After a two-game, 10-day road trip, no team is happier to be home than the New Orleans Saints (2-1), who lost a starting quarterback, won a game in one of the league's most difficult venues (against Seattle, at CenturyLink Field) and rose to the top of the NFC South Division standings.
The best way to keep the vibe going is a win against Dallas (3-0), a team that beat the Saints last season. Here are a few ways that might be achieved:
- In Dallas' 13-10 victory last season, the Cowboys did as good a job as any team has in smothering Saints running back Alvin Kamara. He had 72 yards on 19 touches in that game. He's coming off his most productive game of this season (25 touches for 161 yards and two touchdowns against Seattle) and he's a quick study. Whatever methods Dallas used to contain him last season, he's learned from and adapted to. It's going to be interesting to see exactly how the Saints will employ him – he's a chess piece who can line up just about anywhere – and how inspired Kamara will be to show that last season was the exception, not the rule. He's the focal point for opposing defenses with Drew Brees out, and he has shown the ability to rise to the occasion. The matchup between him and Dallas' talented linebackers – specifically, Jaylon Smith and Leighton Vander Esch – will be one to watch.
- The thought here is that the Saints are going to take a few more deep shots in the passing game against Dallas than they did against Seattle. Partly, the weather wasn't conducive to it in Seattle and, partly, there wasn't much need; New Orleans scored touchdowns on special teams and on defense to jump ahead of the Seahawks. Of course, you can't throw deep unless you can protect the quarterback and, as always, the Saints' offensive line is going to have to give quarterback Teddy Bridgewater some time to survey. If the Saints are going to take a shot or two, receiver Ted Ginn Jr. is going to factor into it. Yes, Dallas has a fantastic secondary, but every secondary looks a little more human when quarterbacks have sufficient time. Also, hopefully for the Saints, this will be a chance for tight end Jared Cook to make an impact. Cook hasn't played a huge role thus far, and a couple of drops really have hurt his production. This would be a good time for him to exert his physical advantages and show why he was such a highly regarded pick-up this offseason.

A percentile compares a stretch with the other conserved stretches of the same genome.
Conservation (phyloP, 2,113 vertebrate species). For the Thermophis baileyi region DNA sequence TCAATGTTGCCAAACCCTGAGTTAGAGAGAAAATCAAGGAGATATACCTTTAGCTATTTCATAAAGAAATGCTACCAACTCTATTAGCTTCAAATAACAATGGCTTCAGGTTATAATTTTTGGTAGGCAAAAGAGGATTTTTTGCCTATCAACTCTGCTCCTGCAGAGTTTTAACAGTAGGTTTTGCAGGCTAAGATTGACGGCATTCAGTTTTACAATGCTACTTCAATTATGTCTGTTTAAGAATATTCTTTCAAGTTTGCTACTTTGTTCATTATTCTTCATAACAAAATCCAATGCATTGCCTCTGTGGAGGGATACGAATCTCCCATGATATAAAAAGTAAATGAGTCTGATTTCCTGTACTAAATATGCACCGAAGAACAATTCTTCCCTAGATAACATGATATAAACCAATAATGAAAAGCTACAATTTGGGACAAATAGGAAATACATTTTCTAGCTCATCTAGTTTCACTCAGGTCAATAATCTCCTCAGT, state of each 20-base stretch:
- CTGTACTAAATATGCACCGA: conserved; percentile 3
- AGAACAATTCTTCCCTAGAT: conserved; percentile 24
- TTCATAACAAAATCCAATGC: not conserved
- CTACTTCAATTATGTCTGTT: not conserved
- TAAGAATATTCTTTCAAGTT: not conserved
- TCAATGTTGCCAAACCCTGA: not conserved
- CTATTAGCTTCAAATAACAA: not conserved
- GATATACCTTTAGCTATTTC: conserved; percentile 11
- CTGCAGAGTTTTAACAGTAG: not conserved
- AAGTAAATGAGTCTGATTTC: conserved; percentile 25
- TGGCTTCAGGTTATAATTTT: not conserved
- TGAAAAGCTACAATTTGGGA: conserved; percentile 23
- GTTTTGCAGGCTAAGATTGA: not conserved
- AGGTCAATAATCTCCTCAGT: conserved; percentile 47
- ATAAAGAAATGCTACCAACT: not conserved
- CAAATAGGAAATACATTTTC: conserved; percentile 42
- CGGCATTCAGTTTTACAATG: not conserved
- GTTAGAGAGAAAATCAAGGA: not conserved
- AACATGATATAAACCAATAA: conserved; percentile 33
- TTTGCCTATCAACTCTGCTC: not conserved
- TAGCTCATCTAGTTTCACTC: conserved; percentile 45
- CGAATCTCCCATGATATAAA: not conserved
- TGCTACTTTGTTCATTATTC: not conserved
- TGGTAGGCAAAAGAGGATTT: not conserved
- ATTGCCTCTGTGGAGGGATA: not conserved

- It's not just that Dallas quarterback Dak Prescott is playing well. It's also that he has Ezekiel Elliott, arguably the best in the league, at running back and Amari Cooper, who's much more than a crisp route runner, at receiver. This is going to be a stern test for the Saints' defense. New Orleans didn't record a sack against Seattle, mainly because Russell Wilson is a contortionist at quarterback. Prescott is almost as elusive, but the Saints have to at least make him uncomfortable, and look for defensive end Cam Jordan and defensive tackle David Onyemata to wield some influence. Onyemata sacked Prescott three times last season and he can be extremely disruptive in the middle. Too, the secondary has to be stickier. I don't think any member of the unit would say he's been pleased with how the group has played so far this season, and cornerback Marshon Lattimore is due for a big game. The national television lights might help bring it out of him.
- It wouldn't be reasonable to expect the Saints special teams to replicate what it did against Seattle every week. Returning a punt for a touchdown (53 yards by Deonte Harris), and having the punter have one of the best games of his illustrious career (Thomas Morstead punted six times for a 52-yard net, with four punts inside the 20 and two inside the 5), simply isn't easy. But what the Saints can do, and have to do, is clean up a couple of spots One was a missed PAT by Wil Lutz; we have to figure that was an aberration. The second was a muffed punt by Harris. Put that atop a decision to fair catch a punt inside his 5-yard line, and an illegal fair catch penalty – both in the season opener – and that's three plays that could've proven costly (the fair catch inside the 5 was nullified by a penalty by Houston). It's still a learning process for the undrafted rookie, and he'll need to be up to the task against the Cowboys.